Five Characteristics of a Healthy Dating Relationship
Love is in the air! It’s February, which means retail spaces are bursting with bouquets of roses, boxes of Godiva, and toddler-sized stuffed bears. All of the Valentine’s Day hype may tempt you to jump into a new relationship or remain in a romance that is no longer healthy. That being said, how do you determine whether a specific relationship is a beneficial investment?
Is My Relationship Healthy?
The following five characteristics are hallmarks of a healthy dating relationship. As you read through this post, ask yourself, “does my current or potential relationship possess these qualities?”
I know my worth outside of the relationship.
Your relationship status is not a measuring rod for your beauty, desirability, or value. You hold significance whether or not you have a date on Friday night. Ask yourself, “Am I secure in who I am without this relationship?” We’ve all felt those insecurities one time or another.
Your friend starts dating someone who compliments her all the time. You watch the chick-flick with the perfectly scripted romantic guy. You’ve dated the guy who made you feel less than the beautiful, strong, and unique person you are.
It can make you start to doubt yourself and your own worth. But know this: you are valuable beyond compare. Your worth is in who you are, not who you’re with.
I can be my authentic self.
Do you change around the person you’re dating? Are you able to be honest about your likes, dislikes, boundaries, faith, and ambitions? Does your boyfriend or girlfriend know and enjoy the real you? It may be tempting to shift who you are to please another, but lasting relationships are built on trust and genuine connection.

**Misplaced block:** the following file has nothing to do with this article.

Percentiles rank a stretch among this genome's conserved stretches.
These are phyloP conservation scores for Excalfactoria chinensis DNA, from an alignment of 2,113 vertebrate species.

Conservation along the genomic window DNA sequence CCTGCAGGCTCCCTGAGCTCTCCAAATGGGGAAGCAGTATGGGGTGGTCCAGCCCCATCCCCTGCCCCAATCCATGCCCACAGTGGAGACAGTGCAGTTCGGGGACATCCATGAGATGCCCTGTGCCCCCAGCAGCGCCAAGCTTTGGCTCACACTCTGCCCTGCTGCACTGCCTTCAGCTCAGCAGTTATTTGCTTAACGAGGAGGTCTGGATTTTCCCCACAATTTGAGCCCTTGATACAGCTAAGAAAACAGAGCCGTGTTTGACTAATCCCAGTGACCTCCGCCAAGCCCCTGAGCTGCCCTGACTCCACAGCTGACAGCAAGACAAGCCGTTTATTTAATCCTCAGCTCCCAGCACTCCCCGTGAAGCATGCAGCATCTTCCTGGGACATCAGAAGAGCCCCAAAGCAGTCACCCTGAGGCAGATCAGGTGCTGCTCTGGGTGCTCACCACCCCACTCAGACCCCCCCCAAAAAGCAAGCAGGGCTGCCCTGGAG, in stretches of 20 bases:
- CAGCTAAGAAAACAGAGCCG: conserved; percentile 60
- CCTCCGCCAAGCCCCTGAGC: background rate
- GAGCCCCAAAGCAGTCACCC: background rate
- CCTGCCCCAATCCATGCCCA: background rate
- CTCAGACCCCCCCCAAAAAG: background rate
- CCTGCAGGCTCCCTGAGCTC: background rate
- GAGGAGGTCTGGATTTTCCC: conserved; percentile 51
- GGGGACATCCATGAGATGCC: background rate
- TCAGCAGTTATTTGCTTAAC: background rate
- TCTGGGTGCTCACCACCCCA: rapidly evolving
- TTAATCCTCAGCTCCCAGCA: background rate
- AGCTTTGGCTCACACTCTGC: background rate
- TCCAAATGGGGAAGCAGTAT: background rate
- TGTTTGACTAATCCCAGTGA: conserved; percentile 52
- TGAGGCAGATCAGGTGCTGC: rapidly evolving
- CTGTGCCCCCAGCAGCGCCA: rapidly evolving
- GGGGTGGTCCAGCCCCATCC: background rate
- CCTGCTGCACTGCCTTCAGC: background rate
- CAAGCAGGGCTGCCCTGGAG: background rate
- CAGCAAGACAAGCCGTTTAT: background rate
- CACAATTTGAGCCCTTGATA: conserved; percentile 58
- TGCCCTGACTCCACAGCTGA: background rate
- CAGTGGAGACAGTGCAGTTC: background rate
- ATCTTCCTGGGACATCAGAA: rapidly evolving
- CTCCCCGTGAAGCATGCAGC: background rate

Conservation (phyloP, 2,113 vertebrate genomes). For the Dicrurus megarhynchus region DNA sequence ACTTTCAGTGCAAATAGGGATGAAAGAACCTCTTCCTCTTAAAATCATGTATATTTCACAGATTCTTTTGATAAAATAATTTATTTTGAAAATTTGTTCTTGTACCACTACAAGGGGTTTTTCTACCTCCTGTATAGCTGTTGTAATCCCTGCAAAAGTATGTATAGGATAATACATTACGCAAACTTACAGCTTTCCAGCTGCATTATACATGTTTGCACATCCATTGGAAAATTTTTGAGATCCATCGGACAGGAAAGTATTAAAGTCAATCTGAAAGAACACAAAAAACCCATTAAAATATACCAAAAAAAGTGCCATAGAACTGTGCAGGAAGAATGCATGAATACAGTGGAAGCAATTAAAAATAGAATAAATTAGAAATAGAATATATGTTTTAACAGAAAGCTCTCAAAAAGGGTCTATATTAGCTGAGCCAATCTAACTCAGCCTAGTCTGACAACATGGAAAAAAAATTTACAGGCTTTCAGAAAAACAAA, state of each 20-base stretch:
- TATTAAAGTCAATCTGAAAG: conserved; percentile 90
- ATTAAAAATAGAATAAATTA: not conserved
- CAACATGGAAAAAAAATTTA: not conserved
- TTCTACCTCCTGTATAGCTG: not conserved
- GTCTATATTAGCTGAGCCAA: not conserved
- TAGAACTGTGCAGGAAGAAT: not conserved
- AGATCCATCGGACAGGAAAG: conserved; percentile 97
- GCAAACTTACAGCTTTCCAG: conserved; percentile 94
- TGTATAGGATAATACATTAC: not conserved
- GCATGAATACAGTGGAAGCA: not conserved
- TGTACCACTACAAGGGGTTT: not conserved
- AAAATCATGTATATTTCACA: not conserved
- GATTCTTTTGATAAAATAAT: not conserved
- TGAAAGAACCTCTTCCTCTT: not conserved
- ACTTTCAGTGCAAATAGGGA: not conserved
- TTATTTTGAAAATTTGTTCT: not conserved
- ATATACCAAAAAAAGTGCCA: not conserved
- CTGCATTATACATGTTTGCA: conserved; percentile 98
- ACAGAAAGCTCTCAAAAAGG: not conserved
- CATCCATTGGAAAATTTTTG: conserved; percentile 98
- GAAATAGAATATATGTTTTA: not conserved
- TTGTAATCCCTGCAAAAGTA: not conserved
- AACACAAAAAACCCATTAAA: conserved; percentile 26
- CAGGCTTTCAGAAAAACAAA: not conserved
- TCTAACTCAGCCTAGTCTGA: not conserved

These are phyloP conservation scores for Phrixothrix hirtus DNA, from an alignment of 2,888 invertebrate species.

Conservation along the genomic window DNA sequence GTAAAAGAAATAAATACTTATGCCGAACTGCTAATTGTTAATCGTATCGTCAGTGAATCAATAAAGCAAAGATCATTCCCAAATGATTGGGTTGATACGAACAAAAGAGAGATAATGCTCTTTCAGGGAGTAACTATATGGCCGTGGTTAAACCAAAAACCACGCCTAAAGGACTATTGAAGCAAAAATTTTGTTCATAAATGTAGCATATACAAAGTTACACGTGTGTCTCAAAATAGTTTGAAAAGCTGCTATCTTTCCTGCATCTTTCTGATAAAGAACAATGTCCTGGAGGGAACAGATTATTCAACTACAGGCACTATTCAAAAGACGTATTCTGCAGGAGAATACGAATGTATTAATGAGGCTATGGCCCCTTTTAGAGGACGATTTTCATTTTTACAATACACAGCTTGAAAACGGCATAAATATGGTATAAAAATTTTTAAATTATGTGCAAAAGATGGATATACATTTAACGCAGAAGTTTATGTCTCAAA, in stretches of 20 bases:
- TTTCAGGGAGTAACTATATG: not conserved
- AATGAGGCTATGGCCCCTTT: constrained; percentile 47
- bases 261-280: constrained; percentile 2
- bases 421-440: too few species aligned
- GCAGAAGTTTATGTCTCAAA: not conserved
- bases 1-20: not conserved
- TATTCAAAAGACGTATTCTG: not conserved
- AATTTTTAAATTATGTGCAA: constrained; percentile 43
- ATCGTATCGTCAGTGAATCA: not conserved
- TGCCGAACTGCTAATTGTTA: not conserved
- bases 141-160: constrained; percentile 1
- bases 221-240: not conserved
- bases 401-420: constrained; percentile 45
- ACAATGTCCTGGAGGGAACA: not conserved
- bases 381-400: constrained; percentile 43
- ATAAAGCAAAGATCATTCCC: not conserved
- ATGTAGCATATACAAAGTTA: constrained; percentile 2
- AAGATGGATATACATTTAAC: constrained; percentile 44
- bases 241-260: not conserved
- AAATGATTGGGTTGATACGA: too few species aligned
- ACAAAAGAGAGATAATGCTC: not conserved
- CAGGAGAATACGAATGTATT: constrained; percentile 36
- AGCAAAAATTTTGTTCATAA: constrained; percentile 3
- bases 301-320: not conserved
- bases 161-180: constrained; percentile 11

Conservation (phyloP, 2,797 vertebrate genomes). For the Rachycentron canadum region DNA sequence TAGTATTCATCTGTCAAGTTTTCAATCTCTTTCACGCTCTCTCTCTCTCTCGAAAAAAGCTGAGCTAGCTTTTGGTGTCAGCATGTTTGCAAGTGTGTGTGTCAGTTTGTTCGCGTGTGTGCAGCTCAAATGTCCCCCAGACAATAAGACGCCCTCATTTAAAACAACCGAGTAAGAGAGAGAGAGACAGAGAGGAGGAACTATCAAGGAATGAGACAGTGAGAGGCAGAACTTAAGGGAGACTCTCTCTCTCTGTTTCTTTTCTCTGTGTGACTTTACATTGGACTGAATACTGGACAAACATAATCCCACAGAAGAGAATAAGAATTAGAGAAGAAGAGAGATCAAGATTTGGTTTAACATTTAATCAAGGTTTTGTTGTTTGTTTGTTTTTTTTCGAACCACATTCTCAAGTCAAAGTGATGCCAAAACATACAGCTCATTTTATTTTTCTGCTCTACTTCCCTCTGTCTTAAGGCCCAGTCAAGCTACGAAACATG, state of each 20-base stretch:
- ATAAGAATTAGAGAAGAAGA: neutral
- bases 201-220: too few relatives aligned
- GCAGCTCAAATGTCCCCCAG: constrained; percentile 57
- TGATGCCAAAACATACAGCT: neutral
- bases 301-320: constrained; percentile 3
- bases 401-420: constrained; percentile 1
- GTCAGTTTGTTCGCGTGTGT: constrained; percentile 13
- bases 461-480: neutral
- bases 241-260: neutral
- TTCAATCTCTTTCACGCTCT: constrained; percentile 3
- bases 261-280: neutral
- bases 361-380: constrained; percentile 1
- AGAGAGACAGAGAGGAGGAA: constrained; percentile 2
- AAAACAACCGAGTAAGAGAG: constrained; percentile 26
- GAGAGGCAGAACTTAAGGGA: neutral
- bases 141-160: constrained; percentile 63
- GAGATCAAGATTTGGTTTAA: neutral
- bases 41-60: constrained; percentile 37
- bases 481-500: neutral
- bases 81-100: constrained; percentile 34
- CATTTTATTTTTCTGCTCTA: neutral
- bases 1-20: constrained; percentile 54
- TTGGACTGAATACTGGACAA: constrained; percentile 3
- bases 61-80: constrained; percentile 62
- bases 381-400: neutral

A healthy relationship means you feel free to be outspoken about your desires and beliefs and comfortably talking about them together.
My boyfriend (or girlfriend) honors my physical boundaries.
Does your partner push or protect your boundaries? How do they react when you say no or express discomfort? Love is defined as choosing the highest good for another. Love gives, whereas lust takes. A partner should himself (or herself) as a contributor to your life, not merely a consumer of your body.
If your physical connection takes priority or you have ever felt used for sex or sexual acts by your partner, it’s time to reevaluate that relationship. You deserve to be heard, respected, and treasured.
We share a physical, mental, and emotional connection.
At the beginning of a relationship, physical attraction can overcompensate for a lack of mental or emotional connection. When the allure of physical attraction fades – will you still enjoy the companionship of your partner? Do you share passions, hobbies, or interests? Are you able to engage in stimulating conversation? Do you appreciate their personality as much as their pectoral muscles? These are important questions to ask yourself.
My trusted friends approve of my partner.
Infatuation can blind you to potential red flags in a relationship. What do your trusted friends say about your partner? Do they view him or her as a person of character, or are you continually defending your relationship? Be open to credible counsel. True friends and mentors will speak with transparency and honesty because they value the trajectory of your life more than offending you or hurting your feelings.
Be Known, Valued, Respected, and Loved
We all long to be pursued, known, and loved. However, these core desires may motivate us to rush into unexamined partnerships or remain in unstable relationships. Who and how you date will influence the quality and direction of your life. Allow yourself the time and space to honestly evaluate your current or potential relationship. Does it possess these five healthy characteristics? Dating with intentionality requires patience and a good dose of courage, but it is well worth the investment!
This month, as you pass aisles of chocolates, scroll through sappy Instagram posts, or watch The Notebook for the 100th time, remember that your worth doesn’t come from a boy, a fancy dinner out, or a giant stuffed bear.
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